Responsibility: encapsulate business entities and core rules
The domain is the gravitational core of the ecosystem you're building, pulling in every bit of information that is not specific to a representational interface. In truth, very little - if any - knowledge about the business is coded elsewhere.
The domain contains two kinds of definitions.
First, it represents the business entity shapes as classes or types. To avoid sounding too abstract, let's imagine we're building a restaurant booking app. In this case, our business entities would be the restaurants, bookings, payments, invoices, ratings. The shape of these things will be defined only once throughout the application - here in the domain module.
Entity names start in uppercase in code:
class Payment. Use
interface if you're not sure.
Second, the domain contains rules that apply to these things, no matter where they are or where actions take place (e.g. online and telephone booking). Examples for rules would be: bookings are valid only for future dates, at most three months in advance; the maximum number of guests can not exceed a limit.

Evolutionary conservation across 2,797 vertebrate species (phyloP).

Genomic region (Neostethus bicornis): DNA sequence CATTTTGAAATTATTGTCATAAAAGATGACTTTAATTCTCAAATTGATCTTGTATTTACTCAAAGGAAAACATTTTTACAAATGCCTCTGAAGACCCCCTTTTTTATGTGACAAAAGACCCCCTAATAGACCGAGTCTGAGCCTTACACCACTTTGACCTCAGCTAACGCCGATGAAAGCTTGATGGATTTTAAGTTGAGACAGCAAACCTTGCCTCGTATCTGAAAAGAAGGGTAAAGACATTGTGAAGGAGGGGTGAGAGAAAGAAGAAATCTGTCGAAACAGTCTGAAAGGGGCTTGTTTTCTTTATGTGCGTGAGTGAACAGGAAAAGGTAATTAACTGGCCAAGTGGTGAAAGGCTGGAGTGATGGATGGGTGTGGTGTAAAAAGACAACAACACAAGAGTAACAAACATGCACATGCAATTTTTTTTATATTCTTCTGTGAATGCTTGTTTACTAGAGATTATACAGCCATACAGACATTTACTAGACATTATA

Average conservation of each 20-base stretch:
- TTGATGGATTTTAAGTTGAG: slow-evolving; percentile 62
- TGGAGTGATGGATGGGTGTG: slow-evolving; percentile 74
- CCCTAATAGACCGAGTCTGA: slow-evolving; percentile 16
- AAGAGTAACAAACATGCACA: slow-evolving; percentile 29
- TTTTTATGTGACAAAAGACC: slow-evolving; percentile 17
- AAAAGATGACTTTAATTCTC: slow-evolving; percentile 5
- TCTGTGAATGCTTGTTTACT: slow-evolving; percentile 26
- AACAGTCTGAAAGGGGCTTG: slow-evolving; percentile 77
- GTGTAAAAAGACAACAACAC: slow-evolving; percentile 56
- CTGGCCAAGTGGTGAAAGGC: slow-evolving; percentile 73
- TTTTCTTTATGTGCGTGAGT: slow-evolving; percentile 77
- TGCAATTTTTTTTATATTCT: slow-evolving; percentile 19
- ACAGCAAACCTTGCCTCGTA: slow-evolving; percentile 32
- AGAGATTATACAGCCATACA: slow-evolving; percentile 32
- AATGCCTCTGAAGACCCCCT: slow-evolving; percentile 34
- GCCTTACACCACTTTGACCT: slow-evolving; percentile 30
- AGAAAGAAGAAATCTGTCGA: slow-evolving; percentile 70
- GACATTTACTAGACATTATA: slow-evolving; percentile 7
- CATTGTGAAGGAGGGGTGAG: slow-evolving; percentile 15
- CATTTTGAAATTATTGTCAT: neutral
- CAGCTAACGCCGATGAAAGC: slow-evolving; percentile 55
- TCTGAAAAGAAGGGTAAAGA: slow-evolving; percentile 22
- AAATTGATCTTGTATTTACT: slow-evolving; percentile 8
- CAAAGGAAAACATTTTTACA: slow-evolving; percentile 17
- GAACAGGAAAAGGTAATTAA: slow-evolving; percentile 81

At the most basic level, you can implement rules as pure functions: they take the entities and the arguments for the action. In the above example, we could send a
Booking and the current date to a rule function, and it would return
false if the time is too far in the future.
When looking at the domain module one needs to be able to understand what kind of "things" are there in the system, how they look like, what kind of properties they can have.
The domain module is the central source of truth, and this aligns with the principle of solving business problems first.
The domain will not import anything from the other layers. Its API is used almost exclusively by the services.